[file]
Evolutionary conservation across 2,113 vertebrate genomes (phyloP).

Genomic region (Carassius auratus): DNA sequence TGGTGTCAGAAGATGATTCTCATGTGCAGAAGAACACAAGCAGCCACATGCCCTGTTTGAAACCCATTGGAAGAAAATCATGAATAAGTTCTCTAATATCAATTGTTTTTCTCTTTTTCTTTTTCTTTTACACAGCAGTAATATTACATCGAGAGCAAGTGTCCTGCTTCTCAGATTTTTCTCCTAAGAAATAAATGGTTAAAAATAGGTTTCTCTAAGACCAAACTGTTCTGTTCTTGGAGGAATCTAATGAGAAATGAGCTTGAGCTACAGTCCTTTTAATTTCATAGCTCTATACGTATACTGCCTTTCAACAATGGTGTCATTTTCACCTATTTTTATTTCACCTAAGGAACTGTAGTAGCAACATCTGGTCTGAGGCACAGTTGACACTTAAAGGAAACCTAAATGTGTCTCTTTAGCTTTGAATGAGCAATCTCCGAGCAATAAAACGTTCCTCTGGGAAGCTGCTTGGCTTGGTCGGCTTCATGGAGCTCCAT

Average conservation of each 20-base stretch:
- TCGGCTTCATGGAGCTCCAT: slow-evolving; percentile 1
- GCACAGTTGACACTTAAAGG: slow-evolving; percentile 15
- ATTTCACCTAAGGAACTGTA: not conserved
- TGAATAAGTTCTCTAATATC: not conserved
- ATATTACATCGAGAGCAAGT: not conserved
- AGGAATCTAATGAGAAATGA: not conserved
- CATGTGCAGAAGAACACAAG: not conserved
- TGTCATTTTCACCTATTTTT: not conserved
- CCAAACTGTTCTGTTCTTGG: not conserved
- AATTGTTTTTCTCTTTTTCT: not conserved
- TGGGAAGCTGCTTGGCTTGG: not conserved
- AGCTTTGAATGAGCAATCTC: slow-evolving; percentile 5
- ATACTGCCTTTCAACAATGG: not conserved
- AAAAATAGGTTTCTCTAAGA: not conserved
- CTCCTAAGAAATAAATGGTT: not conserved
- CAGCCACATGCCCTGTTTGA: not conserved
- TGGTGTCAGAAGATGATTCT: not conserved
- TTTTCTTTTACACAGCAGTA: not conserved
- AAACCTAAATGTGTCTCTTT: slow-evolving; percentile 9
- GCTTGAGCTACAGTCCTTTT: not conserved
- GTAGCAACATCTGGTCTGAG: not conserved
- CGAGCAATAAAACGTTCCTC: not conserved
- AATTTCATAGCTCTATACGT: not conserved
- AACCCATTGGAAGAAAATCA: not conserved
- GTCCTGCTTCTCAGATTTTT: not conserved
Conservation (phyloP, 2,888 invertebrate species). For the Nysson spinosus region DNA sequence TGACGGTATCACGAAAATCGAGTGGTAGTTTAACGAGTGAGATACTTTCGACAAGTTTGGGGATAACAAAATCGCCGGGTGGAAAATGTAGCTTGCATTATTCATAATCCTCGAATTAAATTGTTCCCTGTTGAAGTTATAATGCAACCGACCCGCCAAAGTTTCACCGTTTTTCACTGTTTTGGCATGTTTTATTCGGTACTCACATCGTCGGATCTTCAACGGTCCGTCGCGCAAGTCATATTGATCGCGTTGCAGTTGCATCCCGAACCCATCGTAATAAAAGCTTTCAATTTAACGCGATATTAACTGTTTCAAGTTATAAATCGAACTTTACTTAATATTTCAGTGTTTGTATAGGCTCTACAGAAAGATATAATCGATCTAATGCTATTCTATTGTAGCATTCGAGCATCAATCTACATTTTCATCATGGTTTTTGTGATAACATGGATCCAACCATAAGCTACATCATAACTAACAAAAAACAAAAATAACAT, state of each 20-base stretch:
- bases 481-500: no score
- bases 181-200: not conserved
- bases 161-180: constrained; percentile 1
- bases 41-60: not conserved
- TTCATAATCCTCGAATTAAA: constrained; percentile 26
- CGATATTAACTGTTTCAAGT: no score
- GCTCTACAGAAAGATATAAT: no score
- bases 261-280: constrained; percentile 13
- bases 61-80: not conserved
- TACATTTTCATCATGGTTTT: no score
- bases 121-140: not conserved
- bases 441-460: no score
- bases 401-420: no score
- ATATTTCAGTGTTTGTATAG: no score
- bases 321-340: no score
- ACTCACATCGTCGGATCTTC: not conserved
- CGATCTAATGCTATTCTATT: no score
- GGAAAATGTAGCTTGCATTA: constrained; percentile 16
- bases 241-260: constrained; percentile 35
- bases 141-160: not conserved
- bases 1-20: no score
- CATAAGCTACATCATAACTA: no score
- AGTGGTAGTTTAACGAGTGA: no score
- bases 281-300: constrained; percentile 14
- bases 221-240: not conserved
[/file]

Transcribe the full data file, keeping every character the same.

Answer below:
Evolutionary conservation across 2,113 vertebrate genomes (phyloP).

Genomic region (Carassius auratus): DNA sequence TGGTGTCAGAAGATGATTCTCATGTGCAGAAGAACACAAGCAGCCACATGCCCTGTTTGAAACCCATTGGAAGAAAATCATGAATAAGTTCTCTAATATCAATTGTTTTTCTCTTTTTCTTTTTCTTTTACACAGCAGTAATATTACATCGAGAGCAAGTGTCCTGCTTCTCAGATTTTTCTCCTAAGAAATAAATGGTTAAAAATAGGTTTCTCTAAGACCAAACTGTTCTGTTCTTGGAGGAATCTAATGAGAAATGAGCTTGAGCTACAGTCCTTTTAATTTCATAGCTCTATACGTATACTGCCTTTCAACAATGGTGTCATTTTCACCTATTTTTATTTCACCTAAGGAACTGTAGTAGCAACATCTGGTCTGAGGCACAGTTGACACTTAAAGGAAACCTAAATGTGTCTCTTTAGCTTTGAATGAGCAATCTCCGAGCAATAAAACGTTCCTCTGGGAAGCTGCTTGGCTTGGTCGGCTTCATGGAGCTCCAT

Average conservation of each 20-base stretch:
- TCGGCTTCATGGAGCTCCAT: slow-evolving; percentile 1
- GCACAGTTGACACTTAAAGG: slow-evolving; percentile 15
- ATTTCACCTAAGGAACTGTA: not conserved
- TGAATAAGTTCTCTAATATC: not conserved
- ATATTACATCGAGAGCAAGT: not conserved
- AGGAATCTAATGAGAAATGA: not conserved
- CATGTGCAGAAGAACACAAG: not conserved
- TGTCATTTTCACCTATTTTT: not conserved
- CCAAACTGTTCTGTTCTTGG: not conserved
- AATTGTTTTTCTCTTTTTCT: not conserved
- TGGGAAGCTGCTTGGCTTGG: not conserved
- AGCTTTGAATGAGCAATCTC: slow-evolving; percentile 5
- ATACTGCCTTTCAACAATGG: not conserved
- AAAAATAGGTTTCTCTAAGA: not conserved
- CTCCTAAGAAATAAATGGTT: not conserved
- CAGCCACATGCCCTGTTTGA: not conserved
- TGGTGTCAGAAGATGATTCT: not conserved
- TTTTCTTTTACACAGCAGTA: not conserved
- AAACCTAAATGTGTCTCTTT: slow-evolving; percentile 9
- GCTTGAGCTACAGTCCTTTT: not conserved
- GTAGCAACATCTGGTCTGAG: not conserved
- CGAGCAATAAAACGTTCCTC: not conserved
- AATTTCATAGCTCTATACGT: not conserved
- AACCCATTGGAAGAAAATCA: not conserved
- GTCCTGCTTCTCAGATTTTT: not conserved
Conservation (phyloP, 2,888 invertebrate species). For the Nysson spinosus region DNA sequence TGACGGTATCACGAAAATCGAGTGGTAGTTTAACGAGTGAGATACTTTCGACAAGTTTGGGGATAACAAAATCGCCGGGTGGAAAATGTAGCTTGCATTATTCATAATCCTCGAATTAAATTGTTCCCTGTTGAAGTTATAATGCAACCGACCCGCCAAAGTTTCACCGTTTTTCACTGTTTTGGCATGTTTTATTCGGTACTCACATCGTCGGATCTTCAACGGTCCGTCGCGCAAGTCATATTGATCGCGTTGCAGTTGCATCCCGAACCCATCGTAATAAAAGCTTTCAATTTAACGCGATATTAACTGTTTCAAGTTATAAATCGAACTTTACTTAATATTTCAGTGTTTGTATAGGCTCTACAGAAAGATATAATCGATCTAATGCTATTCTATTGTAGCATTCGAGCATCAATCTACATTTTCATCATGGTTTTTGTGATAACATGGATCCAACCATAAGCTACATCATAACTAACAAAAAACAAAAATAACAT, state of each 20-base stretch:
- bases 481-500: no score
- bases 181-200: not conserved
- bases 161-180: constrained; percentile 1
- bases 41-60: not conserved
- TTCATAATCCTCGAATTAAA: constrained; percentile 26
- CGATATTAACTGTTTCAAGT: no score
- GCTCTACAGAAAGATATAAT: no score
- bases 261-280: constrained; percentile 13
- bases 61-80: not conserved
- TACATTTTCATCATGGTTTT: no score
- bases 121-140: not conserved
- bases 441-460: no score
- bases 401-420: no score
- ATATTTCAGTGTTTGTATAG: no score
- bases 321-340: no score
- ACTCACATCGTCGGATCTTC: not conserved
- CGATCTAATGCTATTCTATT: no score
- GGAAAATGTAGCTTGCATTA: constrained; percentile 16
- bases 241-260: constrained; percentile 35
- bases 141-160: not conserved
- bases 1-20: no score
- CATAAGCTACATCATAACTA: no score
- AGTGGTAGTTTAACGAGTGA: no score
- bases 281-300: constrained; percentile 14
- bases 221-240: not conserved